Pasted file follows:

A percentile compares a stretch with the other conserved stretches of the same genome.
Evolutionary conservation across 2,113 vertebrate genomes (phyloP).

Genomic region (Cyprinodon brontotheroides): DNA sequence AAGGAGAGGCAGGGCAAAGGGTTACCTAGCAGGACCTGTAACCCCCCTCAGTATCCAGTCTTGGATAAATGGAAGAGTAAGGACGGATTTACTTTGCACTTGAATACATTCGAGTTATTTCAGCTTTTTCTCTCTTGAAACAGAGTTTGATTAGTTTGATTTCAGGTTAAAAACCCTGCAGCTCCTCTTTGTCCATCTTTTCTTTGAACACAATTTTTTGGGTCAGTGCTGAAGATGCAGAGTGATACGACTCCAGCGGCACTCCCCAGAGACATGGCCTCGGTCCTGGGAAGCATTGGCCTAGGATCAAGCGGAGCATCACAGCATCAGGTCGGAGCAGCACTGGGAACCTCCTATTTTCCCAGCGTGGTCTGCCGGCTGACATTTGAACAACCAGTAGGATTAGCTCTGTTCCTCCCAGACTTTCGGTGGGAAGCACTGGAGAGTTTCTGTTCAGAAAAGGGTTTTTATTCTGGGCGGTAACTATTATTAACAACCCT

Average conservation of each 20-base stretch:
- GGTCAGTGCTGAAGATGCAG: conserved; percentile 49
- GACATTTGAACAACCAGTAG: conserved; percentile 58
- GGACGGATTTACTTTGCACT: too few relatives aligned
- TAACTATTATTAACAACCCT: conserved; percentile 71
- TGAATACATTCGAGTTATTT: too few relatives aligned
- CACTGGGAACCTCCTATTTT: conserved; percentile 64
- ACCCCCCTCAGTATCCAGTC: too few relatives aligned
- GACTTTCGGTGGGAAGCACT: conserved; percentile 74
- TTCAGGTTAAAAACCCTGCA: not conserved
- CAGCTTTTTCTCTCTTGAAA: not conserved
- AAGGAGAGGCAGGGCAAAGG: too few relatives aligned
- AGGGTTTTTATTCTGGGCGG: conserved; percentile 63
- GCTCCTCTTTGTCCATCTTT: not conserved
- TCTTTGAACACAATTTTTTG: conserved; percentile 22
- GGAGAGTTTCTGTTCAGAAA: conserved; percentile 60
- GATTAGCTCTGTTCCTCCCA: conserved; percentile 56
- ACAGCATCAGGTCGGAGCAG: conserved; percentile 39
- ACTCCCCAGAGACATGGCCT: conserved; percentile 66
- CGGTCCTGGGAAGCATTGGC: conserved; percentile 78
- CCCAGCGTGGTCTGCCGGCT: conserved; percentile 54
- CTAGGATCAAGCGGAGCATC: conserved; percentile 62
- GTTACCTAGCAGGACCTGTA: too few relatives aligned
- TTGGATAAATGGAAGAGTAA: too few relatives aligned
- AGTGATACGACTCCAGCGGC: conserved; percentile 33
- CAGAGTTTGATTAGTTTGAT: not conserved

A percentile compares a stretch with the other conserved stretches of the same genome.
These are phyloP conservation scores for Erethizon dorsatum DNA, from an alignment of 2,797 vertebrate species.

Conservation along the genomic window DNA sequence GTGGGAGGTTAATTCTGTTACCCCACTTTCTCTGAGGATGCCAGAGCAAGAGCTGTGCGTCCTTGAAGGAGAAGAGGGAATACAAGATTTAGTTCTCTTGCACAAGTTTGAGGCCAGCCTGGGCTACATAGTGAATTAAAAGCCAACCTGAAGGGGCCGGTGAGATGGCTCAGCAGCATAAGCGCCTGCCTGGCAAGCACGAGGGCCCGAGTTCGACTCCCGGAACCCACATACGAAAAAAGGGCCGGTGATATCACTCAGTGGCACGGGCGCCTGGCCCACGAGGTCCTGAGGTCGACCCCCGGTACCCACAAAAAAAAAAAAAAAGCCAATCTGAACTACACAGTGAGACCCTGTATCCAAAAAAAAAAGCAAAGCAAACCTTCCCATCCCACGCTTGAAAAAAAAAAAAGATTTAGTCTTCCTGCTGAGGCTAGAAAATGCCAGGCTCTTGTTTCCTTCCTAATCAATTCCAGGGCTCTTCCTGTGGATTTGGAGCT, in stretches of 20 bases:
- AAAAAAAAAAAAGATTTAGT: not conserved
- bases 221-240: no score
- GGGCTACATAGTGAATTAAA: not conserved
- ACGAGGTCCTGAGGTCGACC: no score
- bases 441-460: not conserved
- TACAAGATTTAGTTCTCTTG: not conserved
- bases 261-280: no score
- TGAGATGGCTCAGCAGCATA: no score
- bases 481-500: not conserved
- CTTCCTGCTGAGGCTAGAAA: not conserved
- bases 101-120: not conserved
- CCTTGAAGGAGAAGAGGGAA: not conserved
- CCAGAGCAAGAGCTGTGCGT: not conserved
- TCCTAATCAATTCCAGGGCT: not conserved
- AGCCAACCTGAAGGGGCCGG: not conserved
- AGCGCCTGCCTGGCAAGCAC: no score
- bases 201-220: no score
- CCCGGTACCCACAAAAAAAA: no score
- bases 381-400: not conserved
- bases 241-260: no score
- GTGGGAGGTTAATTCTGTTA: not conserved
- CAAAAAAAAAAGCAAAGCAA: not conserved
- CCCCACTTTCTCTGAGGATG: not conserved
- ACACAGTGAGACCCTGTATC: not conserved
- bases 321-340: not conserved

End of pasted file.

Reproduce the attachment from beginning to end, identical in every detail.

A percentile compares a stretch with the other conserved stretches of the same genome.
Evolutionary conservation across 2,113 vertebrate genomes (phyloP).

Genomic region (Cyprinodon brontotheroides): DNA sequence AAGGAGAGGCAGGGCAAAGGGTTACCTAGCAGGACCTGTAACCCCCCTCAGTATCCAGTCTTGGATAAATGGAAGAGTAAGGACGGATTTACTTTGCACTTGAATACATTCGAGTTATTTCAGCTTTTTCTCTCTTGAAACAGAGTTTGATTAGTTTGATTTCAGGTTAAAAACCCTGCAGCTCCTCTTTGTCCATCTTTTCTTTGAACACAATTTTTTGGGTCAGTGCTGAAGATGCAGAGTGATACGACTCCAGCGGCACTCCCCAGAGACATGGCCTCGGTCCTGGGAAGCATTGGCCTAGGATCAAGCGGAGCATCACAGCATCAGGTCGGAGCAGCACTGGGAACCTCCTATTTTCCCAGCGTGGTCTGCCGGCTGACATTTGAACAACCAGTAGGATTAGCTCTGTTCCTCCCAGACTTTCGGTGGGAAGCACTGGAGAGTTTCTGTTCAGAAAAGGGTTTTTATTCTGGGCGGTAACTATTATTAACAACCCT

Average conservation of each 20-base stretch:
- GGTCAGTGCTGAAGATGCAG: conserved; percentile 49
- GACATTTGAACAACCAGTAG: conserved; percentile 58
- GGACGGATTTACTTTGCACT: too few relatives aligned
- TAACTATTATTAACAACCCT: conserved; percentile 71
- TGAATACATTCGAGTTATTT: too few relatives aligned
- CACTGGGAACCTCCTATTTT: conserved; percentile 64
- ACCCCCCTCAGTATCCAGTC: too few relatives aligned
- GACTTTCGGTGGGAAGCACT: conserved; percentile 74
- TTCAGGTTAAAAACCCTGCA: not conserved
- CAGCTTTTTCTCTCTTGAAA: not conserved
- AAGGAGAGGCAGGGCAAAGG: too few relatives aligned
- AGGGTTTTTATTCTGGGCGG: conserved; percentile 63
- GCTCCTCTTTGTCCATCTTT: not conserved
- TCTTTGAACACAATTTTTTG: conserved; percentile 22
- GGAGAGTTTCTGTTCAGAAA: conserved; percentile 60
- GATTAGCTCTGTTCCTCCCA: conserved; percentile 56
- ACAGCATCAGGTCGGAGCAG: conserved; percentile 39
- ACTCCCCAGAGACATGGCCT: conserved; percentile 66
- CGGTCCTGGGAAGCATTGGC: conserved; percentile 78
- CCCAGCGTGGTCTGCCGGCT: conserved; percentile 54
- CTAGGATCAAGCGGAGCATC: conserved; percentile 62
- GTTACCTAGCAGGACCTGTA: too few relatives aligned
- TTGGATAAATGGAAGAGTAA: too few relatives aligned
- AGTGATACGACTCCAGCGGC: conserved; percentile 33
- CAGAGTTTGATTAGTTTGAT: not conserved

A percentile compares a stretch with the other conserved stretches of the same genome.
These are phyloP conservation scores for Erethizon dorsatum DNA, from an alignment of 2,797 vertebrate species.

Conservation along the genomic window DNA sequence GTGGGAGGTTAATTCTGTTACCCCACTTTCTCTGAGGATGCCAGAGCAAGAGCTGTGCGTCCTTGAAGGAGAAGAGGGAATACAAGATTTAGTTCTCTTGCACAAGTTTGAGGCCAGCCTGGGCTACATAGTGAATTAAAAGCCAACCTGAAGGGGCCGGTGAGATGGCTCAGCAGCATAAGCGCCTGCCTGGCAAGCACGAGGGCCCGAGTTCGACTCCCGGAACCCACATACGAAAAAAGGGCCGGTGATATCACTCAGTGGCACGGGCGCCTGGCCCACGAGGTCCTGAGGTCGACCCCCGGTACCCACAAAAAAAAAAAAAAAGCCAATCTGAACTACACAGTGAGACCCTGTATCCAAAAAAAAAAGCAAAGCAAACCTTCCCATCCCACGCTTGAAAAAAAAAAAAGATTTAGTCTTCCTGCTGAGGCTAGAAAATGCCAGGCTCTTGTTTCCTTCCTAATCAATTCCAGGGCTCTTCCTGTGGATTTGGAGCT, in stretches of 20 bases:
- AAAAAAAAAAAAGATTTAGT: not conserved
- bases 221-240: no score
- GGGCTACATAGTGAATTAAA: not conserved
- ACGAGGTCCTGAGGTCGACC: no score
- bases 441-460: not conserved
- TACAAGATTTAGTTCTCTTG: not conserved
- bases 261-280: no score
- TGAGATGGCTCAGCAGCATA: no score
- bases 481-500: not conserved
- CTTCCTGCTGAGGCTAGAAA: not conserved
- bases 101-120: not conserved
- CCTTGAAGGAGAAGAGGGAA: not conserved
- CCAGAGCAAGAGCTGTGCGT: not conserved
- TCCTAATCAATTCCAGGGCT: not conserved
- AGCCAACCTGAAGGGGCCGG: not conserved
- AGCGCCTGCCTGGCAAGCAC: no score
- bases 201-220: no score
- CCCGGTACCCACAAAAAAAA: no score
- bases 381-400: not conserved
- bases 241-260: no score
- GTGGGAGGTTAATTCTGTTA: not conserved
- CAAAAAAAAAAGCAAAGCAA: not conserved
- CCCCACTTTCTCTGAGGATG: not conserved
- ACACAGTGAGACCCTGTATC: not conserved
- bases 321-340: not conserved